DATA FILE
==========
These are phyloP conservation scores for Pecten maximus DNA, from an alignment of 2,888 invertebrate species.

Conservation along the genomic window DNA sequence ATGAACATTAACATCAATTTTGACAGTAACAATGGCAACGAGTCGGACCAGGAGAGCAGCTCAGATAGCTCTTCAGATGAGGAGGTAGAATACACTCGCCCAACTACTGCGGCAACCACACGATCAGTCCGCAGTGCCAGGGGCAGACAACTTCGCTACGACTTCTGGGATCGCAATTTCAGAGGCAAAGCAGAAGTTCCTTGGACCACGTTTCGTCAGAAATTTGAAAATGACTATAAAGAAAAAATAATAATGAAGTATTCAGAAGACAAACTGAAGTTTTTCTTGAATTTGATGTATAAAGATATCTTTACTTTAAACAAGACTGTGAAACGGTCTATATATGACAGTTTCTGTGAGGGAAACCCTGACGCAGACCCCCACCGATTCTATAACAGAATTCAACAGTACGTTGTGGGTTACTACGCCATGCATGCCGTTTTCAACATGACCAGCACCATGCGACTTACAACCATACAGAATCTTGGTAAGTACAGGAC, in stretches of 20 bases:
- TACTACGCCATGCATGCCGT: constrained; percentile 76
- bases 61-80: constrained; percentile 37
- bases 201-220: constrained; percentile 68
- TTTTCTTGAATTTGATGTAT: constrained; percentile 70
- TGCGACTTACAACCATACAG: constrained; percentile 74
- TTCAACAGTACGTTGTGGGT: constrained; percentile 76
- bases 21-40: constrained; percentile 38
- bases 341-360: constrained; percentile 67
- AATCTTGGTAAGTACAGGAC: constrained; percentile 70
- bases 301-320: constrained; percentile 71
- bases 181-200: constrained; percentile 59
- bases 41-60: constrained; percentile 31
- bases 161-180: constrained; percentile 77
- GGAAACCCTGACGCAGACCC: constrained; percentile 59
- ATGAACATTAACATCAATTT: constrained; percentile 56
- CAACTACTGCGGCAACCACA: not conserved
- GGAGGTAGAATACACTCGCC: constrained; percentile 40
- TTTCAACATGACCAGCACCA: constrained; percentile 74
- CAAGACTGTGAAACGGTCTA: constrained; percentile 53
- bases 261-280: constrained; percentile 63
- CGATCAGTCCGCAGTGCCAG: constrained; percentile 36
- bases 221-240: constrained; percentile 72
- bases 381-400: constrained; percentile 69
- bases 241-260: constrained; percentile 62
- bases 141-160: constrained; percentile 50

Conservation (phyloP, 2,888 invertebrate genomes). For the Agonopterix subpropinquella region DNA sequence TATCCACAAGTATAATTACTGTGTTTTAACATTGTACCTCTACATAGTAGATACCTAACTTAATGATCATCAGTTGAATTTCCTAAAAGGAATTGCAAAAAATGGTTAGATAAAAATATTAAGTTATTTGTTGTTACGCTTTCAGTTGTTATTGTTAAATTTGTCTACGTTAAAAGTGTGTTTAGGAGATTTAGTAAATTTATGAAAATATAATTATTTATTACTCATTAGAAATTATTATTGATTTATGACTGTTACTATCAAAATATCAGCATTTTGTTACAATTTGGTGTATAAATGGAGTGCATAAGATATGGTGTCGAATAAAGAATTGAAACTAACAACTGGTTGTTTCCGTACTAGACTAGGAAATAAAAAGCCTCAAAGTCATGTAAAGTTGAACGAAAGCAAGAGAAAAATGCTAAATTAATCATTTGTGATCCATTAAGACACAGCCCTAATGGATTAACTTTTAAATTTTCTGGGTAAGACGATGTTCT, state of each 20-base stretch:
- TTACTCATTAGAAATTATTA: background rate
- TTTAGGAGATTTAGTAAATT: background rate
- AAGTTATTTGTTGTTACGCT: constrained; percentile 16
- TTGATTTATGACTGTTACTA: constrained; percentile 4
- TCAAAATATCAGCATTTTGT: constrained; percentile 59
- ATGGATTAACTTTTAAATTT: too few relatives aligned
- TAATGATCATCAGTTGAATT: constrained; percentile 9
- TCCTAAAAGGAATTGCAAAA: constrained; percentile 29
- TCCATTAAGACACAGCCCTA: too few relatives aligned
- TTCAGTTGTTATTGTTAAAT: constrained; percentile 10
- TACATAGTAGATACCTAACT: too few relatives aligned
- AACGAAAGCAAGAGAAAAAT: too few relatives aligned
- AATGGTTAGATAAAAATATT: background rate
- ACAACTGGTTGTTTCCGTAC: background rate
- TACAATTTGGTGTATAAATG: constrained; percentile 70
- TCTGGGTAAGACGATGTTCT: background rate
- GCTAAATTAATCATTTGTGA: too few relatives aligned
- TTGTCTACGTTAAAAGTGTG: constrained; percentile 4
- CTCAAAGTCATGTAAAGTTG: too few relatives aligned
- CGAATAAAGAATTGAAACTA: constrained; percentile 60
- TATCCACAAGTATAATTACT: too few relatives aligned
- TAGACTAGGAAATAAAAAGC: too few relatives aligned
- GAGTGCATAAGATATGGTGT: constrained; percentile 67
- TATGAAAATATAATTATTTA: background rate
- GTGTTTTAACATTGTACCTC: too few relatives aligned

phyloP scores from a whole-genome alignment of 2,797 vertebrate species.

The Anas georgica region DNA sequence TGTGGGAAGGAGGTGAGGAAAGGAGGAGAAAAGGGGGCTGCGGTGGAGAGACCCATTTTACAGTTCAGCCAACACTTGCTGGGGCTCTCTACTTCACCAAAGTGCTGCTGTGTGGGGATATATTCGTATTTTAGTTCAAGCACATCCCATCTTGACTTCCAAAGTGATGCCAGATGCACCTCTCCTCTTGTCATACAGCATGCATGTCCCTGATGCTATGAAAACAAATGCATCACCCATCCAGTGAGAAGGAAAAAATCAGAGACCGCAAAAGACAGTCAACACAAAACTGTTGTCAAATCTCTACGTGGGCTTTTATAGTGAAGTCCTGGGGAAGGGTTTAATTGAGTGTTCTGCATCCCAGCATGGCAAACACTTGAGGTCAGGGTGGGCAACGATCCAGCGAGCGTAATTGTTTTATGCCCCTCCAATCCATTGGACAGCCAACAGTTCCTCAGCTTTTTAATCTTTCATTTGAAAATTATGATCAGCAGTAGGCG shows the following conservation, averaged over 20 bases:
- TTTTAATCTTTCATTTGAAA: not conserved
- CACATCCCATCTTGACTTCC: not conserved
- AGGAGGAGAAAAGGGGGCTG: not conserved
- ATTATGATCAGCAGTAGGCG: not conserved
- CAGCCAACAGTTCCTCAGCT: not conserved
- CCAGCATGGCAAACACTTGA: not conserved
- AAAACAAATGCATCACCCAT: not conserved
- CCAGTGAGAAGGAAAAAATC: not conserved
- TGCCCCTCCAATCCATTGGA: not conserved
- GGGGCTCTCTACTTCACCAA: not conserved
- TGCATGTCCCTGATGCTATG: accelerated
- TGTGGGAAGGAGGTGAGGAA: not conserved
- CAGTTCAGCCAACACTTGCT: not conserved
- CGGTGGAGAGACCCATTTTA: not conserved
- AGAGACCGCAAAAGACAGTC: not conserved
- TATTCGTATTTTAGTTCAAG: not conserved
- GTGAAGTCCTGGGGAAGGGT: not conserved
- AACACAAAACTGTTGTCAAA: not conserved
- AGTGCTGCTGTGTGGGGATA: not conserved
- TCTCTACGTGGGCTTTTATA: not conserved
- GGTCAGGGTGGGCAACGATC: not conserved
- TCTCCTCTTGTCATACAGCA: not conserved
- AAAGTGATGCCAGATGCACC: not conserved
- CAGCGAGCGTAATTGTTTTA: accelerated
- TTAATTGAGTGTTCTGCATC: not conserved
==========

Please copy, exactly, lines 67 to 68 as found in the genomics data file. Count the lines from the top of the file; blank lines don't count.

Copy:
- TGTGGGAAGGAGGTGAGGAA: not conserved
- CAGTTCAGCCAACACTTGCT: not conserved